Credit card interest rates vary widely, but most cards have a variable interest rate. So, in a rising rate environment, a 17.9% rate could turn into 21.9% quite easily. This would translate to an additional $40 in interest each year for every $1,000 in credit card debt.

Source: Flickr / Scott Cresswell.

The ripple effect of lending
Not only would a spike in rates mean the banks would take in less fee and interest income, but many other businesses would be affected as well.

For example, a $50,000 15-year home equity loan at the current rate of 5.7% comes with a monthly payment of $414. At a rate of 7%, the payment rises to $449. Less people would refinance their home to be able to afford repairs. Automakers would find it harder to sell cars at higher rates. There are many industries that would be affected as a result.

If rates rise like Paulsen projects, consumers in general will be more reluctant to spend money they have to borrow. That means less credit card spending, which would adversely affect retailers, airlines, restaurants, and other service-based businesses.

How this could affect stocks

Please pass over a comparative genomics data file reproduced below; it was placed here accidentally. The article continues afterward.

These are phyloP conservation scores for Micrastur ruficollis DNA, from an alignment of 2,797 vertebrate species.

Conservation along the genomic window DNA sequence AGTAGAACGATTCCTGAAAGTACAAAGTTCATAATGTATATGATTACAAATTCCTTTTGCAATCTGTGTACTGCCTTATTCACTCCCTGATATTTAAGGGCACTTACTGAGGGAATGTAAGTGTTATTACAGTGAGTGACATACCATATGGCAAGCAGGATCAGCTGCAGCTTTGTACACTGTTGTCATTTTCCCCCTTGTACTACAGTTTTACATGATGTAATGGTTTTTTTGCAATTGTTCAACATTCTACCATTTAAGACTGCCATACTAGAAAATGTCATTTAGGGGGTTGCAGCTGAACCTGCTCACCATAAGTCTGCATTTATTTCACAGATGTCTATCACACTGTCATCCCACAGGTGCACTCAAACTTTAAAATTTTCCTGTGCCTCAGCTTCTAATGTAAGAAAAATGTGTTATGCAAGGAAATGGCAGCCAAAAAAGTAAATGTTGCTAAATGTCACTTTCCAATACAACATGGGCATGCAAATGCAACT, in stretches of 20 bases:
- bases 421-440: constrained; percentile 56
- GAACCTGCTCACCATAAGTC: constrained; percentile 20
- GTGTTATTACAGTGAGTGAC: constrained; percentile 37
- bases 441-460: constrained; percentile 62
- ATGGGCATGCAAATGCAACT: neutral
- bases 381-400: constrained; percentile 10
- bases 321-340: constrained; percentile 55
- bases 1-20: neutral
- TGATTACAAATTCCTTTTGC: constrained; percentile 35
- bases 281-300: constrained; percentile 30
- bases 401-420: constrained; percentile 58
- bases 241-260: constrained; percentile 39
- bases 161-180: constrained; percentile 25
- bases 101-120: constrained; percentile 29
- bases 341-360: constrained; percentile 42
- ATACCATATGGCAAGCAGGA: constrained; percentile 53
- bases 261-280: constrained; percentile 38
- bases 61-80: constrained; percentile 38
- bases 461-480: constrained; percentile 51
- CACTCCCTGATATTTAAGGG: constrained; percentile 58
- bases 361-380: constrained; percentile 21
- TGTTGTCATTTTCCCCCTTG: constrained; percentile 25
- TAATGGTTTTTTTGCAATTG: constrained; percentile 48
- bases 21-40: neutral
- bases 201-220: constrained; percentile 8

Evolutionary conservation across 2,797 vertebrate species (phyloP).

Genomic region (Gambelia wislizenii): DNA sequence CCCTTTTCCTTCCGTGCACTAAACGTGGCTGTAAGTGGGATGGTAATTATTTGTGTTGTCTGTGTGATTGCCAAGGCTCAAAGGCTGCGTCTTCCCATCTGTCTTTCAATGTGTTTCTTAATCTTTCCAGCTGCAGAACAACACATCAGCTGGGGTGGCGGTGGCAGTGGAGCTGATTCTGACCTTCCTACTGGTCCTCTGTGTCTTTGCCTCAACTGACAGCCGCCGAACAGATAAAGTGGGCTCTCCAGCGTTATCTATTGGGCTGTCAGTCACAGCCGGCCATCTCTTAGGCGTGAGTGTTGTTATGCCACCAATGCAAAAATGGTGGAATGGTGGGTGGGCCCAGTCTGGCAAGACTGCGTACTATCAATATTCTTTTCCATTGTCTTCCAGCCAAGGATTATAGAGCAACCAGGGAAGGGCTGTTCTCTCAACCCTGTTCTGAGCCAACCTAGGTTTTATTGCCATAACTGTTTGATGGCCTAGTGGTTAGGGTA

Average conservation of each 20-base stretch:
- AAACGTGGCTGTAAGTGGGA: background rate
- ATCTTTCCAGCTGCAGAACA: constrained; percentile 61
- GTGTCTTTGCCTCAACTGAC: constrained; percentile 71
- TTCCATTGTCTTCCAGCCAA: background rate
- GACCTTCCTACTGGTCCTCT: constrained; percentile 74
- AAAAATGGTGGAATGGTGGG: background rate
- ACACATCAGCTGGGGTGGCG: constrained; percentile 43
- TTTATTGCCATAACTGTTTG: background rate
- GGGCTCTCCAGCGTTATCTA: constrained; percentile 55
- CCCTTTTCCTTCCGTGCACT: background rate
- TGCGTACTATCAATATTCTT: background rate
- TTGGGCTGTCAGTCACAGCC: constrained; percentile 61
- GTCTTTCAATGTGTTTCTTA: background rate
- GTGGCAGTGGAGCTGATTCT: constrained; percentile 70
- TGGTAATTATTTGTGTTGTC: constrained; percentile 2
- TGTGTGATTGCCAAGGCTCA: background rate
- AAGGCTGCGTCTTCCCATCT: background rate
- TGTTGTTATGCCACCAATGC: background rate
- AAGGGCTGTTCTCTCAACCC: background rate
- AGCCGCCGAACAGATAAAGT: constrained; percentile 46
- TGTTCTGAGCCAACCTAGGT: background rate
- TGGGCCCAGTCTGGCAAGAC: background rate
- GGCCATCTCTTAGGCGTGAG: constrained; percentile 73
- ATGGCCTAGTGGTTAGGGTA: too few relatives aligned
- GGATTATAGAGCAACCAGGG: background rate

Higher rates may be what the market is waiting for, before the big "correction" we keep hearing about finally happens.

Higher interest rates are the most surefire way to slow down an economy, mainly because they affect nearly every sector of the market in a negative way. If the rise is steady and controlled, it doesn't produce too much volatility. However, a 10-year rise to 3.5% by the end of the year would be a "spike", and we could see a pretty large correction.

Top dividend stocks for any market
The smartest investors know that dividend stocks simply crush their non-dividend paying counterparts over the long term. That's beyond dispute. They also know that a well-constructed dividend portfolio creates wealth steadily, while still allowing you to sleep like a baby. Knowing how valuable such a portfolio might be, our top analysts put together a report on a group of high-yielding stocks that should be in any income investor's portfolio. To see our free report on these stocks, just click here now.